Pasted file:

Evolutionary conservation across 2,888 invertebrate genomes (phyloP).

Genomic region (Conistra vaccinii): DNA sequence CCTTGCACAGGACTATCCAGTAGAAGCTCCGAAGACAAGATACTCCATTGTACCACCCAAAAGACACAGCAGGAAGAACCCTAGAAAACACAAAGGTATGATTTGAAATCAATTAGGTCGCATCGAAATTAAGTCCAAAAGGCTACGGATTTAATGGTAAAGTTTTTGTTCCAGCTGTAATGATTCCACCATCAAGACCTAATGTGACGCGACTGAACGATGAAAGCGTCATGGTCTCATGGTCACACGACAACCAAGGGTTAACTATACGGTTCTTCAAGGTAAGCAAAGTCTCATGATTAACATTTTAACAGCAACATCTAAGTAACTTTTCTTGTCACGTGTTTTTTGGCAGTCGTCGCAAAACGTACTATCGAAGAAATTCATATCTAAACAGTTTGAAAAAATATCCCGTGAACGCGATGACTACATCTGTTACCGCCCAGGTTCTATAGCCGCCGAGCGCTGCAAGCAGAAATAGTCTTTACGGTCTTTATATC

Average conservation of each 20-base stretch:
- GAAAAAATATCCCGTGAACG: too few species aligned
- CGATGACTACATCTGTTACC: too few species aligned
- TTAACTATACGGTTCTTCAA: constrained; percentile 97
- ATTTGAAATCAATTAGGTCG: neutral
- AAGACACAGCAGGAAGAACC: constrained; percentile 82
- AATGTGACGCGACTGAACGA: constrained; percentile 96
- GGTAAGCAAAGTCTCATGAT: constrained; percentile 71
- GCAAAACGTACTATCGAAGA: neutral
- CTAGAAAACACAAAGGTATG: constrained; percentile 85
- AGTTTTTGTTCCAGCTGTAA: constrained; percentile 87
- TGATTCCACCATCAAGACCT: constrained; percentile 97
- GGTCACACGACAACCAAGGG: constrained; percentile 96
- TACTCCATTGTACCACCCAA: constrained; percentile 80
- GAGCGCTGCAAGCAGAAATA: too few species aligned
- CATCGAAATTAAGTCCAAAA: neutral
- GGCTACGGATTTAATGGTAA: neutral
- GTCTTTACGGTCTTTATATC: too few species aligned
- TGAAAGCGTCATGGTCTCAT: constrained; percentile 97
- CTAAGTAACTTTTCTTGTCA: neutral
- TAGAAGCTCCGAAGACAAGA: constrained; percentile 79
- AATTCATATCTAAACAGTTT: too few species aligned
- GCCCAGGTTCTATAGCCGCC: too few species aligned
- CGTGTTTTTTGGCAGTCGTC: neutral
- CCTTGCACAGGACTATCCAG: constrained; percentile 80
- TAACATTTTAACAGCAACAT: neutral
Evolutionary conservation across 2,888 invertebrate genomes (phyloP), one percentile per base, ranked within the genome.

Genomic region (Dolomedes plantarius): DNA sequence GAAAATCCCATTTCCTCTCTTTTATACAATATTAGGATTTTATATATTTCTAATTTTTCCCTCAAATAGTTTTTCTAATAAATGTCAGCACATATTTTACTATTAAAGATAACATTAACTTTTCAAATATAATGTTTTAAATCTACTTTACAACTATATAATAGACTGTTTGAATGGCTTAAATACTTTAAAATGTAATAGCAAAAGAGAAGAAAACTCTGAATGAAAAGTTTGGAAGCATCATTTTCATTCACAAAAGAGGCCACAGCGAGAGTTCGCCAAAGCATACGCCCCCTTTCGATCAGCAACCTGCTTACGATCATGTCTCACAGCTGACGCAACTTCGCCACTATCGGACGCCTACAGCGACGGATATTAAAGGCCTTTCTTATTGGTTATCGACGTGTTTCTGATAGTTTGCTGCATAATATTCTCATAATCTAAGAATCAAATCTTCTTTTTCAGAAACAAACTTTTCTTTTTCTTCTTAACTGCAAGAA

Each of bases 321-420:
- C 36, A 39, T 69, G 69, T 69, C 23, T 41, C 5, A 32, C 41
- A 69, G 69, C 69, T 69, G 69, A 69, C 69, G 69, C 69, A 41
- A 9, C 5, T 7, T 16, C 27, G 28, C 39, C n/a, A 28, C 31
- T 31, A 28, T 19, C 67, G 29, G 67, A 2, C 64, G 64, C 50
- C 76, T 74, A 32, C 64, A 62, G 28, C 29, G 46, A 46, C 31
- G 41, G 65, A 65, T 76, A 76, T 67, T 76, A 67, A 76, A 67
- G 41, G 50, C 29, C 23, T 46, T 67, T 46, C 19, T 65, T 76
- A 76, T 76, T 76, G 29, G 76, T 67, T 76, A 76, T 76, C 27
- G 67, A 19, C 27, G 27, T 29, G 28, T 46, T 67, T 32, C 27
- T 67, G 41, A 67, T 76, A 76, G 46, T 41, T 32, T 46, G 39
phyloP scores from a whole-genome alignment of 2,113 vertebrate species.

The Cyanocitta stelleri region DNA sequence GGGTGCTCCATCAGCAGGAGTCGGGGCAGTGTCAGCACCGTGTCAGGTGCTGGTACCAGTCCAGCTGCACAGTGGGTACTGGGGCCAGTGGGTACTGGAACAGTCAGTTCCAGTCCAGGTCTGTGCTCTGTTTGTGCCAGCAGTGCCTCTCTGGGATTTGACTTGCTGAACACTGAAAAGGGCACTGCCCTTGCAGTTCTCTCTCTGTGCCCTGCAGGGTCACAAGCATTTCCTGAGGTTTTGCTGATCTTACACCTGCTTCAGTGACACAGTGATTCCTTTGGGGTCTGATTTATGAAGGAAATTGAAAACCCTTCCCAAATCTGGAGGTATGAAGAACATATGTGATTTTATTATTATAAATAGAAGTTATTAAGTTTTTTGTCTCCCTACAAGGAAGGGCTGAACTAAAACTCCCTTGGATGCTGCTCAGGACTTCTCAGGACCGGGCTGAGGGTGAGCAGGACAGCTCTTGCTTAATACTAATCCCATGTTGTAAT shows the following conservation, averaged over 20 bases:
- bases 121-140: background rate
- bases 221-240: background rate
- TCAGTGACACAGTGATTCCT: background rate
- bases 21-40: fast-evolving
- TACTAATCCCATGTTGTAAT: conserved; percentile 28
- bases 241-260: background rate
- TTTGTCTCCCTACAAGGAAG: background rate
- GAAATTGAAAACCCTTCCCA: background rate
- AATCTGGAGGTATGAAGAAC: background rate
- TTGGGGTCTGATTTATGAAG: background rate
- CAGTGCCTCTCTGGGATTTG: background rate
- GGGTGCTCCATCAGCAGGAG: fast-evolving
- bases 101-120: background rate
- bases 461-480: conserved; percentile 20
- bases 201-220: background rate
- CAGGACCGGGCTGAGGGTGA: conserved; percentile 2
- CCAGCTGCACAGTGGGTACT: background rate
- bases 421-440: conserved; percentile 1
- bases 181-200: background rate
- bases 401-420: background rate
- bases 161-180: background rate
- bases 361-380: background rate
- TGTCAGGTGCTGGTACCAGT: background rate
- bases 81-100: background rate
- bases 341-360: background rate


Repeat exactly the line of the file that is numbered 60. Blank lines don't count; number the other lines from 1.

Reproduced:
- CCAGCTGCACAGTGGGTACT: background rate